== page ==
We’re happy to spend November 8-14 celebrating National Radiologic Technology Week! R.T.s play an important role is diagnosing and treating many medical conditions. They are the medical specialists who perform diagnostic imaging exams and administer certain radiation treatments.
As you might imagine, radiologic technologists receive a very thorough education that can include everything from anatomy and how patients must be positioned to ensure optimum results, to equipment protocols, radiation safety, and basic patient care. Formal preparation to become an R.T. generally takes two years, but it’s a profession in which the learning never ends.
Radiologic Technologist’s Equipment
Once ready to enter the R.T. field
, the equipment you may find yourself operating is both extensive--and high-tech.
Most everyone is familiar with basic x-ray machines, and R.T.s likely will be called on to operate them. But there also are special types of x-ray equipment used to diagnose breast tissue in mammograms. As a mammographer, you’d have to meet additional strict educational and experiential requirements in order to perform those procedures.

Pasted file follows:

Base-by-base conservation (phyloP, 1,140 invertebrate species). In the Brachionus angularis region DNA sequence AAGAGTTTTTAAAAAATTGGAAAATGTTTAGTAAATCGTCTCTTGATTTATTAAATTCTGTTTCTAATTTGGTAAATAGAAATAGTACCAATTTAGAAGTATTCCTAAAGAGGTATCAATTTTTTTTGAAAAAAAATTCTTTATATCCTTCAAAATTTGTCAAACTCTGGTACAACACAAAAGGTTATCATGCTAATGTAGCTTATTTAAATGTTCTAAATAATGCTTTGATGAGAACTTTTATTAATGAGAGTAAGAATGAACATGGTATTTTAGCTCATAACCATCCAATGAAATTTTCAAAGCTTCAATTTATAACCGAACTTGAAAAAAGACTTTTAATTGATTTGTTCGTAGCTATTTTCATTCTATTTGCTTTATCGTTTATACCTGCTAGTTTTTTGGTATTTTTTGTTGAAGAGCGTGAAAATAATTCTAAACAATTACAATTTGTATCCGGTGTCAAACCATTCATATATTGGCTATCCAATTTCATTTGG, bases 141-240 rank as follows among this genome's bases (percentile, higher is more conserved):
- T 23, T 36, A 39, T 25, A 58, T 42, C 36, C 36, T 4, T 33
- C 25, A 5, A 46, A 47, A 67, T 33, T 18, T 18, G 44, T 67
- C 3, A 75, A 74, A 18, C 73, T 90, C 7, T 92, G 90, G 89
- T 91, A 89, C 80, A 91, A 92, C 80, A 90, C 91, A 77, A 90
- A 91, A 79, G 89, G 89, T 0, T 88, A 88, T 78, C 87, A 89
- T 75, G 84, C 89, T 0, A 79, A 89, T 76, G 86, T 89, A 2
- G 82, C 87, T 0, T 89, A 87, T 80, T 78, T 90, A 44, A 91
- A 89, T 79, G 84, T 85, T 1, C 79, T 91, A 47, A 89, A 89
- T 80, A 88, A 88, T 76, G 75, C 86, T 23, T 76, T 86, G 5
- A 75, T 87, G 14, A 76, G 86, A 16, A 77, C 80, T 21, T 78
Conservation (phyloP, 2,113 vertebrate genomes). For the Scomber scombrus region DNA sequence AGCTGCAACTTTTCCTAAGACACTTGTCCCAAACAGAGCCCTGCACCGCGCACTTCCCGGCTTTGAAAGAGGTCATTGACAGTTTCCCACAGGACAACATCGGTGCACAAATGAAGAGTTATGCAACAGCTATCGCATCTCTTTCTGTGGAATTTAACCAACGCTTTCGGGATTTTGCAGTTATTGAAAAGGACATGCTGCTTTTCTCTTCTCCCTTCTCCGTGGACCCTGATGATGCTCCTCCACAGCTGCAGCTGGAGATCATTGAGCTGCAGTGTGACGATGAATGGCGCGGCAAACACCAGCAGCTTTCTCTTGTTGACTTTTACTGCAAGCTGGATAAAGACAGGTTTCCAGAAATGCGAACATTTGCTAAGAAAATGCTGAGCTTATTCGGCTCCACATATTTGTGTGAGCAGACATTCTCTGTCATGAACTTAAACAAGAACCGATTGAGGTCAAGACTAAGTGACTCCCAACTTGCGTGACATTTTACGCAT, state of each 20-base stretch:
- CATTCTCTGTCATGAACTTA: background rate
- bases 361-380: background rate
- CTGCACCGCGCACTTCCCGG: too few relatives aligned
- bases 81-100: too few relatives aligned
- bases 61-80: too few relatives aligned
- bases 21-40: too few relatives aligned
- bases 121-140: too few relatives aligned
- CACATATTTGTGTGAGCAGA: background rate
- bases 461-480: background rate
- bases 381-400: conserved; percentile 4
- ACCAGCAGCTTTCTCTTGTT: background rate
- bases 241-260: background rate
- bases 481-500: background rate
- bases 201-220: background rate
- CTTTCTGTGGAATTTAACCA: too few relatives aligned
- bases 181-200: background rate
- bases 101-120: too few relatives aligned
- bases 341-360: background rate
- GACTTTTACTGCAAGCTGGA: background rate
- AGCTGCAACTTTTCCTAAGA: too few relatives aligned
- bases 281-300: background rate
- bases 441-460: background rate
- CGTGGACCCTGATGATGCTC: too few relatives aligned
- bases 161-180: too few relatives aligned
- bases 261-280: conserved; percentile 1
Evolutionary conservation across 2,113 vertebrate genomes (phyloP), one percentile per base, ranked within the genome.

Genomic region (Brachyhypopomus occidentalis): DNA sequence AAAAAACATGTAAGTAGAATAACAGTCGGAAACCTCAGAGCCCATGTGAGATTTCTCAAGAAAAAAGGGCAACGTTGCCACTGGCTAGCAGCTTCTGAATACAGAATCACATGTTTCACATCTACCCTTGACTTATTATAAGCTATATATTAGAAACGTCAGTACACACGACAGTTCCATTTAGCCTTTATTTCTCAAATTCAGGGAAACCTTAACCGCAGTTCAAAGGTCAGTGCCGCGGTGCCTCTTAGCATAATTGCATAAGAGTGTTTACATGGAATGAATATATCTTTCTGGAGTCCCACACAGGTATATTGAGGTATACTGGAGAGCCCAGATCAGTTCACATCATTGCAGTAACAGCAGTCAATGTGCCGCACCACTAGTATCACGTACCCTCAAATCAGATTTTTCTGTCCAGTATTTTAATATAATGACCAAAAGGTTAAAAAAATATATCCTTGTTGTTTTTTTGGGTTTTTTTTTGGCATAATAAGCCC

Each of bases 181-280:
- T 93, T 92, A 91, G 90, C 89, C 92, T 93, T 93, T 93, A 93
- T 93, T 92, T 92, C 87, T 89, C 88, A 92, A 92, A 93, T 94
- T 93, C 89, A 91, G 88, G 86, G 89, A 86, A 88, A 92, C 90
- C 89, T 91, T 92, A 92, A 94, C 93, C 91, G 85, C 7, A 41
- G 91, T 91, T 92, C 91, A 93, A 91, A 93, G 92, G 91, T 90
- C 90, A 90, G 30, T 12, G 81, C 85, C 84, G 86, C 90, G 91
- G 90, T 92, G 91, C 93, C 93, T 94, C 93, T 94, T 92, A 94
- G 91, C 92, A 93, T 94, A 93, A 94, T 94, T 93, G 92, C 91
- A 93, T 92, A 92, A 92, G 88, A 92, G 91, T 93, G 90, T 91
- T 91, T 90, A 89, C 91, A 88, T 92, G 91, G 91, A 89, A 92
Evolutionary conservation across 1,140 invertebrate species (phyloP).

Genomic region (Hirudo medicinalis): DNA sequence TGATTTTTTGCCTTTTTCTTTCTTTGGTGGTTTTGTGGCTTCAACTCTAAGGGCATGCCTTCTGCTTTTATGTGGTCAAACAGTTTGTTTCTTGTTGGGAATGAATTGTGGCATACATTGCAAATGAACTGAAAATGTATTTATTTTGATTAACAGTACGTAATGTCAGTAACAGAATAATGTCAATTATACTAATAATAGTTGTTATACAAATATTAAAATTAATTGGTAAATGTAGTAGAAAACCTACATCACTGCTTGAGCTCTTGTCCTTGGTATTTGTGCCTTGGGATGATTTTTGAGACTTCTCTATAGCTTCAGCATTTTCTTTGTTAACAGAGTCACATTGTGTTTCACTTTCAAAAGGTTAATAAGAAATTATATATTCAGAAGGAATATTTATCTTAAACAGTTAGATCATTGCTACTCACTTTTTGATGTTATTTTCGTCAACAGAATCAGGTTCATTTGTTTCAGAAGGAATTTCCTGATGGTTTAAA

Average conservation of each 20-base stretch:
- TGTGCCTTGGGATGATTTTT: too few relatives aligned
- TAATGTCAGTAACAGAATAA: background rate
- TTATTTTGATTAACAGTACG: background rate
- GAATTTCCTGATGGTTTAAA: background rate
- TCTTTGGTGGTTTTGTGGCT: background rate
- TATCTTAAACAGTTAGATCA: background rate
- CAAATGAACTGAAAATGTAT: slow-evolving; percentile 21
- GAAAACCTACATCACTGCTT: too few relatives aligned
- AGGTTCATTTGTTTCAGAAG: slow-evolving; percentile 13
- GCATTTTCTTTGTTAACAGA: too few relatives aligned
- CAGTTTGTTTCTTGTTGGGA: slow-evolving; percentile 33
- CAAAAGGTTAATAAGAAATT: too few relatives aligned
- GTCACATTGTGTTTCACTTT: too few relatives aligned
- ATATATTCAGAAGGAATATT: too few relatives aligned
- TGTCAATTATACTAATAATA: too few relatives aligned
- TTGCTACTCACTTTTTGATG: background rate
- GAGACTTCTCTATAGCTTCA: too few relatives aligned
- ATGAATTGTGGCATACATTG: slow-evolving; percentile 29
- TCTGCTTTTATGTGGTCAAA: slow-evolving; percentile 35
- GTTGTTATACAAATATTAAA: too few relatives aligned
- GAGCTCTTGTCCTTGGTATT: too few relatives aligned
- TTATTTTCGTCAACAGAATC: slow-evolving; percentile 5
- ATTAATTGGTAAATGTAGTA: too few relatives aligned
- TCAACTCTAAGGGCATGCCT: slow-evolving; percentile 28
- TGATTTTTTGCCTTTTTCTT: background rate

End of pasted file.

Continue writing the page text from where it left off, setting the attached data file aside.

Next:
Then there are Computed Tomography (CT scan) and Magnet Resonance Imaging (MRI) machines, which are used to create cross-sectional, 3-D images of specific areas of a patient’s body. One machine utilizes enhanced x-ray technology, while the other uses radio frequencies to help diagnose patients--but both are highly sophisticated pieces of equipment.
R.T.s also may be called upon to use DXA machines to perform bone density examinations, ultrasound equipment to obtain images of organs or body tissue, or biplane fluoroscopes, which help guide stents, catheters and other tools through a patient’s body in order to treat certain conditions without the need for surgical procedures.
How To Become A Radiologic Technologist
Radiologic technologists must complete a minimum two-year educational program and pass a national certification exam before they can practice their trade. Specialization in such areas as mammography, biplane fluoroscopy, or other R.T. specialties may require additional training. And, to remain registered, all R.T.s must earn continuing education credits.
Any way you look at it, along with radiologists and physicians, radiologic technologists are important members of the medical diagnostic team. If you want to learn how to become a Radiologic Technologist
, visit Fortis today!